Breeds of Livestock, Department of Animal Science
Poultry Breeds - Silkie (Bantam) Chicken
In America, Silkies are considered bantams, whereas in Great Britain they are large fowl.
Origins: The Silkie is originates from Asia, most believe China or Japan while others favor India. The exact location where they were found is not known, however, Marco Polo remarked in his journal a furry chicken on his travel through China in the 13th century.
Characteristics: The Silkie is considerable different from other breeds with its fur like feathers and black skin. The black skin is the result of a melanotic gene (Fibromelanosis), an autosomal dominant gene. The feathering is the result of an autosomal recessive gene that developes a lack of hooklets in the pennaceous feathers. Afterfeathers can produce some hooklets in the wing feathers and shanks that is seen in other breeds of chickens, but in miniscule numbers. This is what give the Silkie fur-like feathering. This feature is also called Hookless. This trait is the cause of their flightlessness. The feathering is soft and downy, covering practically the the whole body with the exception of the beak. Some Silkies have a crested head and are bearded and muffed The Silkie has a blueish-black beak, black eyes, ashen-blue legs, small wattles and very small walnut or cushion combs. The Silkie are known to go broody and lay few eggs. Another interesting feature of the Silkie is its fifth toe.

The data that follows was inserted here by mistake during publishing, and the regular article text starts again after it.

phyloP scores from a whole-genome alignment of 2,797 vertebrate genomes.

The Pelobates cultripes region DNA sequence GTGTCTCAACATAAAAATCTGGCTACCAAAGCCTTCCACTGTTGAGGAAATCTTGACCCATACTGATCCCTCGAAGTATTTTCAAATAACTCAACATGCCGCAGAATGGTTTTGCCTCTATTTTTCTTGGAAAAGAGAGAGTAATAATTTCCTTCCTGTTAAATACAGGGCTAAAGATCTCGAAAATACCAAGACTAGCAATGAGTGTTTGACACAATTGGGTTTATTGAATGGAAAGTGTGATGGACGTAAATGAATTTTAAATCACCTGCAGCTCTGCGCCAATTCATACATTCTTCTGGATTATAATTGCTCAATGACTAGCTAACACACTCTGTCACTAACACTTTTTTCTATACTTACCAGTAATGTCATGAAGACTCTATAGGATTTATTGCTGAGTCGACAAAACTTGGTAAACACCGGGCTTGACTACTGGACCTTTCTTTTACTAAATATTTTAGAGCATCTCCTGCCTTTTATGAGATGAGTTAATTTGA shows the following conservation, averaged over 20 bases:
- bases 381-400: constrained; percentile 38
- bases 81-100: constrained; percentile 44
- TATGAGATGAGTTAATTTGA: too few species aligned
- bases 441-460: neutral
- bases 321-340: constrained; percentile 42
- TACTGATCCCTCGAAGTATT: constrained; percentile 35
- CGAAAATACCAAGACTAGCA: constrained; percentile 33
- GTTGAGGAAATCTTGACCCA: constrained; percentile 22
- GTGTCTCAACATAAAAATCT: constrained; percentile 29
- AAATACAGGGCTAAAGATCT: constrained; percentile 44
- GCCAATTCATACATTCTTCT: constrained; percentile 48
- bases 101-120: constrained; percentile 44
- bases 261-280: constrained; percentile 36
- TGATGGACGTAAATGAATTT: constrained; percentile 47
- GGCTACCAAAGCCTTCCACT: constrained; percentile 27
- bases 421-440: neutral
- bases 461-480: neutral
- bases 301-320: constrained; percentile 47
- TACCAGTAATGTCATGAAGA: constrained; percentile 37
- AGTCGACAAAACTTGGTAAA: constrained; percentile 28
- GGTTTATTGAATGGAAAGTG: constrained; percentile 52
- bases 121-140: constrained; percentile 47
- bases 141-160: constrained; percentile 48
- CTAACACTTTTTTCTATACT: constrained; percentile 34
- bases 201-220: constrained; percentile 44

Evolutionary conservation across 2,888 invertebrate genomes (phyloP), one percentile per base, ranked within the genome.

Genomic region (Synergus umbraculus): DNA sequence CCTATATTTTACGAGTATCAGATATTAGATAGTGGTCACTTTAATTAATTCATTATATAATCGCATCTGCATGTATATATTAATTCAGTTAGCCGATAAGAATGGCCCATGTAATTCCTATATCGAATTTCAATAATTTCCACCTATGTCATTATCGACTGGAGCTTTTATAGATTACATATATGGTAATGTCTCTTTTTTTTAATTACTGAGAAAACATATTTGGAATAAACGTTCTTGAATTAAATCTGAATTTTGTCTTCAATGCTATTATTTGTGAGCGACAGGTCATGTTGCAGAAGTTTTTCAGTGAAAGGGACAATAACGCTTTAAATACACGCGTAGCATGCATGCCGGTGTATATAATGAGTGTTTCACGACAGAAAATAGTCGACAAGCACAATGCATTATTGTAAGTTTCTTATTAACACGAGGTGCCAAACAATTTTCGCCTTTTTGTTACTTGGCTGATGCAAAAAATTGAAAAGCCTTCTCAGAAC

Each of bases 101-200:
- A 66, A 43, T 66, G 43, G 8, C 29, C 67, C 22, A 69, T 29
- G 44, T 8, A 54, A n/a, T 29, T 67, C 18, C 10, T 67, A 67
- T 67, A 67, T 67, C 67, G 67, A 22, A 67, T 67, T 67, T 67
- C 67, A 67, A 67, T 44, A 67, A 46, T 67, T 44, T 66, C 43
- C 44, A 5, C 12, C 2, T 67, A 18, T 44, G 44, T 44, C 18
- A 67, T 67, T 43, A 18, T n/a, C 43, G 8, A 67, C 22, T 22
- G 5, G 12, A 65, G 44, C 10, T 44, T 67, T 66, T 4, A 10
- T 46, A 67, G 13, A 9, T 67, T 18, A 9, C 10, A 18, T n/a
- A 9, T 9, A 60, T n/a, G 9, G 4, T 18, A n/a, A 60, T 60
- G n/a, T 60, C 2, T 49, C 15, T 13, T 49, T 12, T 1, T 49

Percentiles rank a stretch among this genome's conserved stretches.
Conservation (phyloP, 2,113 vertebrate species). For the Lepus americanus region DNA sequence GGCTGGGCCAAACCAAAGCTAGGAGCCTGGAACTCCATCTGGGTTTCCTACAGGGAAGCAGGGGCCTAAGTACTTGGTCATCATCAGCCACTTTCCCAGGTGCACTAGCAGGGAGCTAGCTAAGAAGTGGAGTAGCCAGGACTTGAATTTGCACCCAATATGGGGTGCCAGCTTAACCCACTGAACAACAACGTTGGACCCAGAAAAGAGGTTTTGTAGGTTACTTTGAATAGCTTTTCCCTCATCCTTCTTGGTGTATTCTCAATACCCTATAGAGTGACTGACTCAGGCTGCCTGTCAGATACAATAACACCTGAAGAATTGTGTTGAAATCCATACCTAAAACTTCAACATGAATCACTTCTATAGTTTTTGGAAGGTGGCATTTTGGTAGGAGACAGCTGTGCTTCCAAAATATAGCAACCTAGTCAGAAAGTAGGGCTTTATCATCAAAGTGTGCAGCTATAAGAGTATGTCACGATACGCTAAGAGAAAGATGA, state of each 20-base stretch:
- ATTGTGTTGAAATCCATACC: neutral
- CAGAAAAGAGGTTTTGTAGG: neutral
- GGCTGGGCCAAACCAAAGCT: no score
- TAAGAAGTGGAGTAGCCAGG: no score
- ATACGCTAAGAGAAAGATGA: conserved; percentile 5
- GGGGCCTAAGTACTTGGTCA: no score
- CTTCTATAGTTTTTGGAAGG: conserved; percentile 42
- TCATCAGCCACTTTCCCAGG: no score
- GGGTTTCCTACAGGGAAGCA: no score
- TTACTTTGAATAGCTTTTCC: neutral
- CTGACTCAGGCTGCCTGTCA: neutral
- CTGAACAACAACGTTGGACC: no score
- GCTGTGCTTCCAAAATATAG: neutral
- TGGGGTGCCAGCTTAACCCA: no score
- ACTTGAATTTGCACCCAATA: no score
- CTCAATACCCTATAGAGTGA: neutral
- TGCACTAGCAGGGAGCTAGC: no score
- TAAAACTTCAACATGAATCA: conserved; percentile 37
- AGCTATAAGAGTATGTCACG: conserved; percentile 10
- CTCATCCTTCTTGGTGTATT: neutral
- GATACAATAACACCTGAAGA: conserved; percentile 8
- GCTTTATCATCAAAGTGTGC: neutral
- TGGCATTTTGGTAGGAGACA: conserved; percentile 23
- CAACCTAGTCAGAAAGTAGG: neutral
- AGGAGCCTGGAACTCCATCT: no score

For more information on the gene mutations of the black skin and feathering please go to OMIA
APA (Bantam): Cock: 36 oz; Hen 32 oz
- PCBG: Cock: 1.81 kg; Hen: 1.36 kg; Bantam Cock: 600 g; Bantam Hen: 500 g
- all above varieties also are either bearded or non-bearded.
Egg Shell Color: Cream or tinted
Uses: The Silkie is mostly used for ornamental purposes.
AMERICAN SILKIE BANTAM CLUB
Valerie Hirvela, Secretary/Treasurer
6230 Virginia Lane
United States 33584
"APA Standard Of Perfection for Bearded Silkie." American Silkie Bantam Club. N.p., n.d. Web. 07 July 2015.Online Mendelian Inheritance in Animals, OMIA. Faculty of Veterinary Science, University of Sydney, 7 July 2015. World Wide Web URL: http://omia.angis.org.au/
Roberts, Victoria. British Poultry Standards (6th Edition). Hoboken, NJ, USA: Wiley-Blackwell, 2009. ProQuest ebrary. Web. 7 July 2015.
Amanda Howard, email@example.com.